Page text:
I Made A Mistake


It was a “hit send too fast” email. And it wasn’t even a huge mistake, more like a silly “I wasn’t paying close enough attention” kind of mistake. Which is of course exactly what happened.I have been obsessing over it for a day and feel the need to explain myself (to myself?). Here are the FACTS:

Fact 1

Beth Nyland and I have been madly preparing for a big trip to teach and work at a client expo. We have our own booth so there has been a lot of merch to design and order, discussion starters to create, relationship building prompts to write, orange footwear to buy…we leave tomorrow so yesterday was hectic. Very hectic. On top of everything, I had clients and prospects all emailing me on a Friday to set up meetings.

Fact 2

In my haste to knock things off my todo list, I responded to an email about meeting dates with a client and realized–too late–that I had confused the meetings and that my response probably made no sense to them.This client happens to be one of our favorites. Their team absolutely ate up our workshops, they’ve joined us here on LinkedIn, and they are truly a team: generous, kind to each other, creative, and want to improve their communications.

Fact 3

My wise friend, Jill Salzman, commanded me to read this book: Stolen Focus, by Johann Hari. Since I do pretty much what she tells me to, I started reading the book. I found it to be a little bit of a slog at first. I was having trouble sticking with it and found myself skimming the pages.Which is what the book is about: how technology, our phones, and the people who run the Internet have stolen our focus, made it increasingly difficult to pay attention, have us convinced we can do more than one thing at a time, and made us hate the “other.”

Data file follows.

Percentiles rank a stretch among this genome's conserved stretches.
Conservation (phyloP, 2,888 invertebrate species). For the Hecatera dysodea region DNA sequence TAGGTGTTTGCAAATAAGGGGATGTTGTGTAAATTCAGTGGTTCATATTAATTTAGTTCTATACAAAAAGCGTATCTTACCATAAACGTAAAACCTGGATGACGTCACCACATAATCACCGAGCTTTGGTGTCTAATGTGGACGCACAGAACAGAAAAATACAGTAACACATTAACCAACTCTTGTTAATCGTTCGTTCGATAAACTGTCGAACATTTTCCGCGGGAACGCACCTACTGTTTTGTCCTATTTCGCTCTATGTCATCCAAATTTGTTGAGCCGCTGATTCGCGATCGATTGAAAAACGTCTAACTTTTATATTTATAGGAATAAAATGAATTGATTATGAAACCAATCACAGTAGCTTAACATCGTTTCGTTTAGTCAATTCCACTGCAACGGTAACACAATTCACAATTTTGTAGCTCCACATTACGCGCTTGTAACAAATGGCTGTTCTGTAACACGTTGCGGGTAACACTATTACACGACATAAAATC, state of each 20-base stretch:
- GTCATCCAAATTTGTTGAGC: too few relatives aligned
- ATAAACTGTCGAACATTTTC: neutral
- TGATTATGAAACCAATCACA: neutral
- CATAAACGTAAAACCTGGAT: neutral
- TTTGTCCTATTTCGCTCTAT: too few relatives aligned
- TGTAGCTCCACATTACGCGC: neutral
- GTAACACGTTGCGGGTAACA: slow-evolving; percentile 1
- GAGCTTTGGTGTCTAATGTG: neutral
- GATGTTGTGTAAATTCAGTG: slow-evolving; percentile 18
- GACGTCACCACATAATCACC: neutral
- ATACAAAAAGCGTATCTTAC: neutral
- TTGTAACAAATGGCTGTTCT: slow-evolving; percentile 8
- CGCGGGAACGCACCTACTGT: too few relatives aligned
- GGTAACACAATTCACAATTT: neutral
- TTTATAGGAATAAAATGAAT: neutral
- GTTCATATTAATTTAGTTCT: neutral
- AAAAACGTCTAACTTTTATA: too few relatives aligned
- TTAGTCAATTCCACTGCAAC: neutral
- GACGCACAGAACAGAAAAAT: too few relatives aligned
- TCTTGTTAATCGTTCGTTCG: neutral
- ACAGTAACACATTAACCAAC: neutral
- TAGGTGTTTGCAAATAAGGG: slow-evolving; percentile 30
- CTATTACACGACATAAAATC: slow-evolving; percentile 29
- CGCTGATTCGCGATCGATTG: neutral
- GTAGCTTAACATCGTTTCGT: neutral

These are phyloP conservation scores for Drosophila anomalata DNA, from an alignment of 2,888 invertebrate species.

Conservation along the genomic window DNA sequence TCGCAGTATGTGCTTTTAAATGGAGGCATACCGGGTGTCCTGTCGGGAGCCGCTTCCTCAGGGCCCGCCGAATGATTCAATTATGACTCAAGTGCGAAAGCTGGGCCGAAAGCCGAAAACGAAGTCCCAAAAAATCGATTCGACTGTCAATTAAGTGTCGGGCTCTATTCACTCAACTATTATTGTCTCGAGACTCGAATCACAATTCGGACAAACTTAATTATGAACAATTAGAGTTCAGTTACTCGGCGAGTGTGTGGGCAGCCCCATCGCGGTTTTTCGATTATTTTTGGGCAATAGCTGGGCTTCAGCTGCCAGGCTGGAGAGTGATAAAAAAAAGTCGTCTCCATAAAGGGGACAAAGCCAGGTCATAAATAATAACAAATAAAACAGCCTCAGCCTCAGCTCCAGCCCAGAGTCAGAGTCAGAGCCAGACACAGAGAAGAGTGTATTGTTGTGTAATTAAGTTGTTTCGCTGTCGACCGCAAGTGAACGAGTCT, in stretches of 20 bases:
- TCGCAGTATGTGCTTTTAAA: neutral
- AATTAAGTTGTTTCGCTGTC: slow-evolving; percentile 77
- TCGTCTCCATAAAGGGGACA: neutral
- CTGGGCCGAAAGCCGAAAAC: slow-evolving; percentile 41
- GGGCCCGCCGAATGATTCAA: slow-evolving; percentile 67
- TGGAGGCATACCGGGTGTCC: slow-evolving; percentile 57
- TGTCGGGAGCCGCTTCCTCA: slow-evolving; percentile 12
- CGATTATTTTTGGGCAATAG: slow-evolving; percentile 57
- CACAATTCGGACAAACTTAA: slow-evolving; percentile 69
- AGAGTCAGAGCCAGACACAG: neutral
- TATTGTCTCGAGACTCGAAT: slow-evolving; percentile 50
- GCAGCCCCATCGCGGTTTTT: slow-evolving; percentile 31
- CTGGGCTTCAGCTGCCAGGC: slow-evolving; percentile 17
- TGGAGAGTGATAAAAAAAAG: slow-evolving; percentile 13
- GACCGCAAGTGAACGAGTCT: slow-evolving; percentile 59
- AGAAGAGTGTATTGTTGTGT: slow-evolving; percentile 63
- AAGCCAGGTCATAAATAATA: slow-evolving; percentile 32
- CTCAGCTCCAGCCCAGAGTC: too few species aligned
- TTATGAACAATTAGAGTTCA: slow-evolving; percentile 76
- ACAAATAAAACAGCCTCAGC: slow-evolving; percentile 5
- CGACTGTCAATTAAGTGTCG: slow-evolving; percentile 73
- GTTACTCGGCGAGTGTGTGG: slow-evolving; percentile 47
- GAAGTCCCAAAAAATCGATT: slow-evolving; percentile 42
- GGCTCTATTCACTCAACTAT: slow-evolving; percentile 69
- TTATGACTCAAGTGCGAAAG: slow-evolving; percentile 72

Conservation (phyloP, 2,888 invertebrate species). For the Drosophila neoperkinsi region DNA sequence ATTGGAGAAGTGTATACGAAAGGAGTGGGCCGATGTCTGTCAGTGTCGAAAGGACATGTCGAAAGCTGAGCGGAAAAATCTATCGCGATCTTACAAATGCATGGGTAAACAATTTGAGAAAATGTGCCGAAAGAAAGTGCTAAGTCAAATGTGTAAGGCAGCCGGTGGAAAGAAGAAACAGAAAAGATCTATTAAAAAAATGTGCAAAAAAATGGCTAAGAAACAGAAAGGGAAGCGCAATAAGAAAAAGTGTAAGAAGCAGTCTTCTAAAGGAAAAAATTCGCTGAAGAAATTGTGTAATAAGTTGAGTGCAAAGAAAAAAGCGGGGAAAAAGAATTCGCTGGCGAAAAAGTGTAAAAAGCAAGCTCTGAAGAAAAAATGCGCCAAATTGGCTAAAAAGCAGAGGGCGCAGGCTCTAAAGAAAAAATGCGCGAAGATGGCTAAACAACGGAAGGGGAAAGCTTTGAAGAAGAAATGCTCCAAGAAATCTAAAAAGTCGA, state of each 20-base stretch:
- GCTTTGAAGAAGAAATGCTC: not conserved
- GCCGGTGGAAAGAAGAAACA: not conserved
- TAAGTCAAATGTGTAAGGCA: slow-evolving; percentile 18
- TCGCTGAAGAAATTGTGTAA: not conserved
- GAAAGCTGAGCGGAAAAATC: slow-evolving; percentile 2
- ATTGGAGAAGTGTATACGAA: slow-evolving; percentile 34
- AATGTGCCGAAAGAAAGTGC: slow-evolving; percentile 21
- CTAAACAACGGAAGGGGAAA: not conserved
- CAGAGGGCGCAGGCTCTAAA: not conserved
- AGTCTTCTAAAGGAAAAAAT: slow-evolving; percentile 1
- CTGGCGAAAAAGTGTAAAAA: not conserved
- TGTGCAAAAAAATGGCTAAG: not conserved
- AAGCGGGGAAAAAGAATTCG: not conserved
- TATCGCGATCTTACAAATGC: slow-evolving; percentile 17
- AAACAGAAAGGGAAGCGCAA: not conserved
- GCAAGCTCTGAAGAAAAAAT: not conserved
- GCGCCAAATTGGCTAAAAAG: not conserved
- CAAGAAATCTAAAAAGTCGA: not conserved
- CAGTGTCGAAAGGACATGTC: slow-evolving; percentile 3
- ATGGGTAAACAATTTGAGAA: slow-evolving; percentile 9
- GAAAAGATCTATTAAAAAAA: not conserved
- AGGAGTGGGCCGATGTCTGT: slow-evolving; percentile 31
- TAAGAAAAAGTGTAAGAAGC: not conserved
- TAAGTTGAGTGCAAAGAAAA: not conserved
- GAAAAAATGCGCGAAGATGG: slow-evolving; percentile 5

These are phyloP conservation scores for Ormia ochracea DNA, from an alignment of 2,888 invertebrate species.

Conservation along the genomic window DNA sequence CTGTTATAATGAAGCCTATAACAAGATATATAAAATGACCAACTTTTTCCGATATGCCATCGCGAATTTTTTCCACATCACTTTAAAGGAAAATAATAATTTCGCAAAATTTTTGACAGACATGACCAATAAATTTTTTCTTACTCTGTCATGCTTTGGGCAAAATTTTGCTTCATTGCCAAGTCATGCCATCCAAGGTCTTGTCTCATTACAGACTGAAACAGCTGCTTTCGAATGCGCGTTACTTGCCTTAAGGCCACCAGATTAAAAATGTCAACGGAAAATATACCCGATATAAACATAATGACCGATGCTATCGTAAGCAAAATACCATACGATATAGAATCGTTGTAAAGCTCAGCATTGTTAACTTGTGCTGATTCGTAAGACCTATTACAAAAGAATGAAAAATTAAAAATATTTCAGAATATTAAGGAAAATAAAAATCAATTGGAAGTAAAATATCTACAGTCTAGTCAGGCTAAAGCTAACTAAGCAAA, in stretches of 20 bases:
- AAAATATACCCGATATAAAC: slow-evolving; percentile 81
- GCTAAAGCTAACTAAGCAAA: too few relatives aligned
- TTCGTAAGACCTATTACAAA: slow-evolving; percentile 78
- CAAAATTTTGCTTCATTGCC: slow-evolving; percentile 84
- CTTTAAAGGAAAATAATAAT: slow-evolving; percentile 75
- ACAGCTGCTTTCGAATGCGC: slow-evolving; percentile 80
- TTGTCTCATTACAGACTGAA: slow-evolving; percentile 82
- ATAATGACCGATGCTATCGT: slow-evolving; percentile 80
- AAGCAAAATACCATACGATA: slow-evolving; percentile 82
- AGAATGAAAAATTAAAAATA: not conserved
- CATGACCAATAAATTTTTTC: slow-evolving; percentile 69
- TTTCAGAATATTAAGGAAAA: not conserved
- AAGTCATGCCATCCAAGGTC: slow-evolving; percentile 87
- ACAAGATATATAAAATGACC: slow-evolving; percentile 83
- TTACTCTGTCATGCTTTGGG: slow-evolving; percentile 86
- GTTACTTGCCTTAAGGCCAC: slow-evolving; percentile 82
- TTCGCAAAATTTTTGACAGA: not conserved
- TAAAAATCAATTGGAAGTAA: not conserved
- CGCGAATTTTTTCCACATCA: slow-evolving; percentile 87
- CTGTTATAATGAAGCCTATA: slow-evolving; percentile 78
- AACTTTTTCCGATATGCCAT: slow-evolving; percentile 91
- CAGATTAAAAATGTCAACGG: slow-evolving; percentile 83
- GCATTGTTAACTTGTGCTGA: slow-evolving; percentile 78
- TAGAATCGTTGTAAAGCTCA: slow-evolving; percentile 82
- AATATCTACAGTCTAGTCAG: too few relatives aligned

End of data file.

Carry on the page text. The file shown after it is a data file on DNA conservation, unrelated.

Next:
Fact 4

On “Mistake Day,” I was doing these things all at once: reading the latest crop of emails to come in, trying to figure out how much my suitcase can weigh (holding all the merch), scheduling meetings, and trying to talk myself into going to the gym.You guessed it. One of those scheduling tasks was the subject of my mistake. My focus had been stolen and I wasn’t concentrating enough to do one thing at a time. All the meetings I was scheduling got mixed up in my head and I was responding too quickly.

Fact 5

This post is a Mea Culpa. It’s also me trying to make myself feel better and stop the constant rumination on how I messed up.More importantly, it’s a perfect example of Hari’s argument: we must get back to focusing on one thing at a time, rebuilding our ability to pay attention, and letting our minds wander so our brains can once again make unexpected connections that lead to creativity.Fact 6I’m only halfway through the book but after I got over the initial Oh sh!t feelings, I began to think about my future. How I want to spend my time the next few years and how I very much want to get back to walking aimlessly down Lincoln Avenue peeking into local boutiques, spending hours at a coffee shop with nothing but my notebook and pen, and reading a whole novel on a Sunday because I couldn’t put it down.

What Now?

I hope the client will forgive my error. I also hope that sharing my own fallibility will help us all to talk more about this. We must stop telling ourselves that our screen hours are time well spent and relearn how to pay attention.

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